Steven Spielberg and the child’s eye

leave a comment »

Because I left for London halfway through the Super Bowl, and was away from my desk for the rest of the week, I’ve only just now seen the latest trailer for Super 8, in which J.J. Abrams clearly stakes his claim to be the next Steven Spielberg. Whether Abrams can pull it off remains unknown: he’s tremendously gifted, but his talents, even on the big screen, are those of a brilliant writer and television producer, while Spielberg—who is credited as a producer on Super 8—has nothing less than the greatest eye in movies. Still, this trailer, which includes more references to Spielberg’s early work than I thought were possible in less than thirty seconds, gives me an excuse to talk about one of the most unexpectedly fascinating careers in American film. And there’s no better place to start than with the trailer’s final shot, that of a child staring at something unimaginable offscreen, which remains the central image in all of Spielberg’s work.

The first thing to realize about Spielberg, whose work is thematically richer than many of his critics like to admit, is that his films fall into two categories: that of real life shading imperceptibly into the unknown, and that in which the unknown—which includes the historical, the futuristic, and the fantastic—takes center stage. The first category, with its elements of the director’s own autobiography, is the dominant mode in Spielberg’s early work, most notably in Jaws, Close Encounters, E.T., and the producer’s sidelights of Poltergeist, Gremlins, and The Goonies. Those early films display an interest in the lives of small towns, and of children, that Spielberg seems to have lost in recent years, perhaps as an inevitable result of fame and incredible wealth. Even his most impressive later work, from Schindler’s List to Munich, lacks the urgency of those suburban stories, which may be why the evocation of that period in the Super 8 trailer fills me with such fierce nostalgia.

Of course, this raises the question of where to put the Indiana Jones series, still a trilogy in my own heart, which is both Spielberg’s least personal work and his greatest achievement. Watching those films now, they seem increasingly outside the main line of Spielberg’s development, and much more the work of George Lucas, which goes a long way toward explaining why Kingdom of the Crystal Skull was so disappointing. And the almost complete absence of children is especially striking. As much as I love Short Round, he’s more of a tiny adult than a real boy, and none of Temple of Doom takes place through his eyes, much less those of the child slaves in the background. In Spielberg’s early work, by contrast, many of the greatest moments of awe and terror are filtered through a child’s perspective: the abducted boy in Close Encounters, the girl who vanishes in Poltergeist, even the little boy devoured in Jaws.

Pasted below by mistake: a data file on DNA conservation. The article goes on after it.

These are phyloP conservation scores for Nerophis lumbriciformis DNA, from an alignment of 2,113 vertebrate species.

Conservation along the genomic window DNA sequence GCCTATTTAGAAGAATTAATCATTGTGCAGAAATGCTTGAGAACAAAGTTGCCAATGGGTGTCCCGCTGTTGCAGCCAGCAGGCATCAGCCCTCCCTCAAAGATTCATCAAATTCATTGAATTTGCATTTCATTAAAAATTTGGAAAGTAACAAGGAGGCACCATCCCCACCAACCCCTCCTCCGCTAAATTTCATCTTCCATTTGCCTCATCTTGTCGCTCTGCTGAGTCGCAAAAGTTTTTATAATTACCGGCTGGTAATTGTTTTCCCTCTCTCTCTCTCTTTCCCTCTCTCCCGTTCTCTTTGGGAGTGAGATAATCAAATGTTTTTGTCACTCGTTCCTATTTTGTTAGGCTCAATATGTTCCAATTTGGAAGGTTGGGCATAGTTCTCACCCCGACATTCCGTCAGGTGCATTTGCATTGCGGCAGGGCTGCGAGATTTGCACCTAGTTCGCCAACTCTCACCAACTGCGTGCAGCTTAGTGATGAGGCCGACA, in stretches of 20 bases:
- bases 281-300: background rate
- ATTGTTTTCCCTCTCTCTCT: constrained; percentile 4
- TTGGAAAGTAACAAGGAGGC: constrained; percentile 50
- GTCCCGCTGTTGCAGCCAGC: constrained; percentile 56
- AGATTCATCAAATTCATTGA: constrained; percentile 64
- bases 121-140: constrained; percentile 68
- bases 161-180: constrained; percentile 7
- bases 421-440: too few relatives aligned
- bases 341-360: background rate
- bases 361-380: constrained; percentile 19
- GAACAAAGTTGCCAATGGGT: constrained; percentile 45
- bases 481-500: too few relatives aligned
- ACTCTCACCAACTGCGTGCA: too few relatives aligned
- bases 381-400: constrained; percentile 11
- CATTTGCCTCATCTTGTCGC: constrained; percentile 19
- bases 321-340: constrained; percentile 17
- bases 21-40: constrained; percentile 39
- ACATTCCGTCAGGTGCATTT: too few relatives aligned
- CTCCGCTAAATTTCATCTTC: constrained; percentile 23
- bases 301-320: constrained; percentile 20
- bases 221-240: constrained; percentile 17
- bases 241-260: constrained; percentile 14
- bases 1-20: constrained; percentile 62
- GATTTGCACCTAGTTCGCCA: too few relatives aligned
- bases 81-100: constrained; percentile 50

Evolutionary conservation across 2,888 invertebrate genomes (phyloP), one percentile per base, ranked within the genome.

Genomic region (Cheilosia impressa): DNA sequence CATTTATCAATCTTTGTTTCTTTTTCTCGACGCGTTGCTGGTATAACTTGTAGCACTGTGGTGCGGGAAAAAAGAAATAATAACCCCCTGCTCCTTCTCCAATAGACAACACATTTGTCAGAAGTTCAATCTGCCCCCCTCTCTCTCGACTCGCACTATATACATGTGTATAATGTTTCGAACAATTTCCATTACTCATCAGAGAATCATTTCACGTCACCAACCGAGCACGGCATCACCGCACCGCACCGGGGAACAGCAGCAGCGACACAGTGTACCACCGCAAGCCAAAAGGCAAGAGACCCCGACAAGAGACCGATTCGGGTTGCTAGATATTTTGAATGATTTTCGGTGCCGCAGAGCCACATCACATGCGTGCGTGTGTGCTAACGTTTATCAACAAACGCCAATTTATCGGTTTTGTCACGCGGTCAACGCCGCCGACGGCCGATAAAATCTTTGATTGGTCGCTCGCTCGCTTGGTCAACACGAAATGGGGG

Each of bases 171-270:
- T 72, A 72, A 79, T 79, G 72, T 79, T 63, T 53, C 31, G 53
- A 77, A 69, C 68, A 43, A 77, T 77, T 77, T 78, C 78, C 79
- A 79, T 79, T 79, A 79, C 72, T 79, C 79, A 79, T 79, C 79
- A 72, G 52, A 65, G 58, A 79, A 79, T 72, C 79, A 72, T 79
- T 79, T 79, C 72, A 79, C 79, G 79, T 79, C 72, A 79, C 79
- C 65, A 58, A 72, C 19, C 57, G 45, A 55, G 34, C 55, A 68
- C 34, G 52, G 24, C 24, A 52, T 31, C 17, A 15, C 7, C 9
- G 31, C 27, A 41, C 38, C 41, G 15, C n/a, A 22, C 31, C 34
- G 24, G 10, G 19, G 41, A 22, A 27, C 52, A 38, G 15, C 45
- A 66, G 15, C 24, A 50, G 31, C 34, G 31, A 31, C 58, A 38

And yet the Indiana Jones trilogy remains a child’s dream of what it means to be a man—whether an archaeologist, a professor, or even a writer of thrilling stories. Despite the lack of children, the child’s point of view isn’t gone: it disappears from the movie, but embeds itself in the audience. With a nod to the impeccable taste of Carey Mulligan, who calls it her favorite film, no work of art takes me back to my boyhood like Indiana Jones and the Last Crusade, which remains the movie that cuts closest to the reasons why I want to tell stories for a living. Of Hitchcock, David Thomson says, “His great films are only partly his; they also belong to the minds that interpret them.” The same is true, in a way, of Indy, but it has nothing to do with interpretation. Pull back from the screen, and the missing children are there, in the audience, relishing a boy wonder’s vision of what it means to be a grownup. If Super 8 can generate even a fraction of that wonder, Abrams can begin to set himself against Spielberg. Until then, he can only get in line.

%d bloggers like this: